The suit over the design of the Xoom tablet was filed in May but only recently has come to light, following a mention from Apple in a complaint against Samsung.
Motorola plans to fight hard to defend itself against Apple's patent infringement claims related to the company's Xoom tablet.
Writing to CNET in an e-mail last night, a Motorola spokesperson said that the company plans to "vigorously defend Motorola's own product designs."
Yesterday, FOSS Patents reported that Apple made mention--in a complaint brought before the European Union against Samsung--of a patent suit it filed against Motorola over the design of its Xoom tablet. Apple's Motorola complaint previously hadn't been made public. However, in the e-mail to CNET, Motorola provided a timeline of events.
"After Motorola filed patent infringement complaints against Apple in Germany in April 2011, Apple responded by filing its own patent infringement actions against Motorola in Germany including design patent infringement claims," the spokesperson wrote. "Apple's complaint for design patent infringement was filed on May 27, 2011, over two months ago."
The spokesperson then took the chance to poke holes in Apple's argument, saying that the company "has reviewed Apple's claims and believe they have no merit."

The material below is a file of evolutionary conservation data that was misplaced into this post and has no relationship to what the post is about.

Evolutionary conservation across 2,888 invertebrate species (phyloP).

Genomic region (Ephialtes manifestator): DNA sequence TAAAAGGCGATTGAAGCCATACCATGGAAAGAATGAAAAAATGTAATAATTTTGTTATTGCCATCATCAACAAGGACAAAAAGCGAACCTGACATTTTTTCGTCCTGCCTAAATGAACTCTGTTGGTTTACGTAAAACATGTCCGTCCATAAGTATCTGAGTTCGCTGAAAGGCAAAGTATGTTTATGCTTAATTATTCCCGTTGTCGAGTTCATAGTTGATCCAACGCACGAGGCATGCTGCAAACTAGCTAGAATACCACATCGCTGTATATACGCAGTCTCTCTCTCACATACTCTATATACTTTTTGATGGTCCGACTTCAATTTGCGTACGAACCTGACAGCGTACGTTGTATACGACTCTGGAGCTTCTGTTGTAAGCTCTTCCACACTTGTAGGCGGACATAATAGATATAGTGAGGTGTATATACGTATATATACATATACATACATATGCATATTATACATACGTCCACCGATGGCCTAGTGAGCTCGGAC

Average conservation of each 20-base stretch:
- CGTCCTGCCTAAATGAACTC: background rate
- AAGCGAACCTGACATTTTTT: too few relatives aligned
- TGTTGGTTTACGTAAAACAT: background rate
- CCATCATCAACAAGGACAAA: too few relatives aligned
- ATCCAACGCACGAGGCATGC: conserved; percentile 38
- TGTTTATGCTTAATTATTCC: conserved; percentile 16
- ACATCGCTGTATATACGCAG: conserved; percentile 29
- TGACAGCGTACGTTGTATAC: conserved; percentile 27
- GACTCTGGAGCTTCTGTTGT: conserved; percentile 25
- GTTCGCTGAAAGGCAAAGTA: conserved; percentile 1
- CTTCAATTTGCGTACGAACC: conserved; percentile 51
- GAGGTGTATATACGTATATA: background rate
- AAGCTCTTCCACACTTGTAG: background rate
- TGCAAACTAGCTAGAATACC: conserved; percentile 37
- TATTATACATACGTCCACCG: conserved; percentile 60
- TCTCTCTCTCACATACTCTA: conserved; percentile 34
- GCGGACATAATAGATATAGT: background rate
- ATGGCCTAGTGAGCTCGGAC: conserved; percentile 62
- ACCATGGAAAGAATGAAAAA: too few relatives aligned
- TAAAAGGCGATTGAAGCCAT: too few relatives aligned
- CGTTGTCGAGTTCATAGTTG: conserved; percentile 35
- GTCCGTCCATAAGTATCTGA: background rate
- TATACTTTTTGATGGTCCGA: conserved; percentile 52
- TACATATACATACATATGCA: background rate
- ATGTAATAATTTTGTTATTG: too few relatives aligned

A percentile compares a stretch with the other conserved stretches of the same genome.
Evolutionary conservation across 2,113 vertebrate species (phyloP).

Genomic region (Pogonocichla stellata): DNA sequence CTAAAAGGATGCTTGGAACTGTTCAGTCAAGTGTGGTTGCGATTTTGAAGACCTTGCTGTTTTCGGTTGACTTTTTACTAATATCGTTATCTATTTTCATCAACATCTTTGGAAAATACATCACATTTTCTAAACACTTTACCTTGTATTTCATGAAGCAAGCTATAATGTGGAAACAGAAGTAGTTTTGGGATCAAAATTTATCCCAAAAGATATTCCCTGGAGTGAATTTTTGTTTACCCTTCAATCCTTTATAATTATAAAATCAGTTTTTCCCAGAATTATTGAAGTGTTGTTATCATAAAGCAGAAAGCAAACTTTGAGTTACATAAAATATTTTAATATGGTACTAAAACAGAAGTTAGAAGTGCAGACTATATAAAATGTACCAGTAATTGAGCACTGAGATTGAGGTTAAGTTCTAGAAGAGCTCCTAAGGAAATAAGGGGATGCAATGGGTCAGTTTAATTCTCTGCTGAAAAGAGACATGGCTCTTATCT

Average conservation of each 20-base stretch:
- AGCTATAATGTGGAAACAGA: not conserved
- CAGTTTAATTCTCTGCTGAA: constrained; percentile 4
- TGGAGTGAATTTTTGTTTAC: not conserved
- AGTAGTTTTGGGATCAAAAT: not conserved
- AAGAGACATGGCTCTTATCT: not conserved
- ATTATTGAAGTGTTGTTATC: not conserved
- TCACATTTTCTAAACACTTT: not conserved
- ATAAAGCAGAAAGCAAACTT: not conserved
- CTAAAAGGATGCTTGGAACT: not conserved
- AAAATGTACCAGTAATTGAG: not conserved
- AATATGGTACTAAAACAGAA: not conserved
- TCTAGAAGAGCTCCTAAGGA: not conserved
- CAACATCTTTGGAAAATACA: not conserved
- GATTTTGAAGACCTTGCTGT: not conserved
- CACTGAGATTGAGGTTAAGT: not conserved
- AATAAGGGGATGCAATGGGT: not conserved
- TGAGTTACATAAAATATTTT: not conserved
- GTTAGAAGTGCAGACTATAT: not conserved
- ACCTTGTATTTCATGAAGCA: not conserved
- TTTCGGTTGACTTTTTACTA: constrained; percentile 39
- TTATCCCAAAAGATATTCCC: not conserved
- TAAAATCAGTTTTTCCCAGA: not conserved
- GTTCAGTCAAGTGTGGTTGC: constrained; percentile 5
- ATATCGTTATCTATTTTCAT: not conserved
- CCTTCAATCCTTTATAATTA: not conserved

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Whether Motorola will have more luck than Samsung, though, remains to be seen. Earlier this week, Apple was awarded a preliminary injunction banning the sale of the Galaxy Tab 10.1 tablet in every European Union country except for the Netherlands. For its part, Samsung said that it had no idea the request for the injunction had even been brought to the court.
"The request for injunction was filed with no notice to Samsung, and the order was issued without any hearing or presentation of evidence from Samsung," the company told CNET. "We will take all necessary measures to ensure Samsung's innovative mobile communications devices are available to customers in Europe and around the world."
Motorola's Xoom and the Galaxy Tab 10.1 are strikingly similar. Both tablets have 10.1-inch displays and run Android's "Honeycomb" version. The devices also feature a similar design.
But Apple's troubles with Motorola go beyond tablets. In October, Motorola sued Apple, alleging the iPhone maker violated 18 patents in iOS-based devices, as well as some of its Macs. Apple responded soon after, claiming Motorola violated six of its patents in its line of smartphones, including the Droid, Droid 2, and Droid X.
Apple did not immediately respond to a request for comment.